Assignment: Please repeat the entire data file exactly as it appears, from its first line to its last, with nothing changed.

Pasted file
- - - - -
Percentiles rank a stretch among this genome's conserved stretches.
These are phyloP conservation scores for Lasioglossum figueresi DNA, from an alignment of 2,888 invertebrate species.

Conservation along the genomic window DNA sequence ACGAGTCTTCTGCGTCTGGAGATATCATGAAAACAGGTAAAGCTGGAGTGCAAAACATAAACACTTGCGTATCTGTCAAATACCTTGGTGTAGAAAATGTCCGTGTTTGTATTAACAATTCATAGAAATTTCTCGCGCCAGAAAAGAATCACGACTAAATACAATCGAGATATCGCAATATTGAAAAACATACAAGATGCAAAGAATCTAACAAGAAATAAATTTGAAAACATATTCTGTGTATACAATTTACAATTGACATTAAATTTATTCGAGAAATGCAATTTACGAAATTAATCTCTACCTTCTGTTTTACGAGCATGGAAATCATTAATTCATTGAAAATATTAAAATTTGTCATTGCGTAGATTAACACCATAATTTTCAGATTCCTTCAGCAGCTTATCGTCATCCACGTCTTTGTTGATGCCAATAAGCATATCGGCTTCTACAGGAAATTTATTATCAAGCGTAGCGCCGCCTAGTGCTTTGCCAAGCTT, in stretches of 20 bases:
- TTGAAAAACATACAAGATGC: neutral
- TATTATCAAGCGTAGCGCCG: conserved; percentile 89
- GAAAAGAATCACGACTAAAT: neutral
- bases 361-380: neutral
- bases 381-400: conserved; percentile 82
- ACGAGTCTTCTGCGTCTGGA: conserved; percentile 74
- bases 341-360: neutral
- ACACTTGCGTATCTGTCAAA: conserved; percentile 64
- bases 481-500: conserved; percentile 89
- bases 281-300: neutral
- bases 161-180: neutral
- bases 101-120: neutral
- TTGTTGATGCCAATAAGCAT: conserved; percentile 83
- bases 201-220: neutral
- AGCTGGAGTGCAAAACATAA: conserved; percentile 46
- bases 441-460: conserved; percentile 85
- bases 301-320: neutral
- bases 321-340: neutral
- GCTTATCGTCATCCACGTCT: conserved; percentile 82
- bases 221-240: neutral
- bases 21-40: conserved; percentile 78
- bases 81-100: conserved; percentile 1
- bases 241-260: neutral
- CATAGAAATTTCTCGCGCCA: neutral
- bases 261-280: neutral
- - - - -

Percentiles rank a stretch among this genome's conserved stretches.
These are phyloP conservation scores for Lasioglossum figueresi DNA, from an alignment of 2,888 invertebrate species.

Conservation along the genomic window DNA sequence ACGAGTCTTCTGCGTCTGGAGATATCATGAAAACAGGTAAAGCTGGAGTGCAAAACATAAACACTTGCGTATCTGTCAAATACCTTGGTGTAGAAAATGTCCGTGTTTGTATTAACAATTCATAGAAATTTCTCGCGCCAGAAAAGAATCACGACTAAATACAATCGAGATATCGCAATATTGAAAAACATACAAGATGCAAAGAATCTAACAAGAAATAAATTTGAAAACATATTCTGTGTATACAATTTACAATTGACATTAAATTTATTCGAGAAATGCAATTTACGAAATTAATCTCTACCTTCTGTTTTACGAGCATGGAAATCATTAATTCATTGAAAATATTAAAATTTGTCATTGCGTAGATTAACACCATAATTTTCAGATTCCTTCAGCAGCTTATCGTCATCCACGTCTTTGTTGATGCCAATAAGCATATCGGCTTCTACAGGAAATTTATTATCAAGCGTAGCGCCGCCTAGTGCTTTGCCAAGCTT, in stretches of 20 bases:
- TTGAAAAACATACAAGATGC: neutral
- TATTATCAAGCGTAGCGCCG: conserved; percentile 89
- GAAAAGAATCACGACTAAAT: neutral
- bases 361-380: neutral
- bases 381-400: conserved; percentile 82
- ACGAGTCTTCTGCGTCTGGA: conserved; percentile 74
- bases 341-360: neutral
- ACACTTGCGTATCTGTCAAA: conserved; percentile 64
- bases 481-500: conserved; percentile 89
- bases 281-300: neutral
- bases 161-180: neutral
- bases 101-120: neutral
- TTGTTGATGCCAATAAGCAT: conserved; percentile 83
- bases 201-220: neutral
- AGCTGGAGTGCAAAACATAA: conserved; percentile 46
- bases 441-460: conserved; percentile 85
- bases 301-320: neutral
- bases 321-340: neutral
- GCTTATCGTCATCCACGTCT: conserved; percentile 82
- bases 221-240: neutral
- bases 21-40: conserved; percentile 78
- bases 81-100: conserved; percentile 1
- bases 241-260: neutral
- CATAGAAATTTCTCGCGCCA: neutral
- bases 261-280: neutral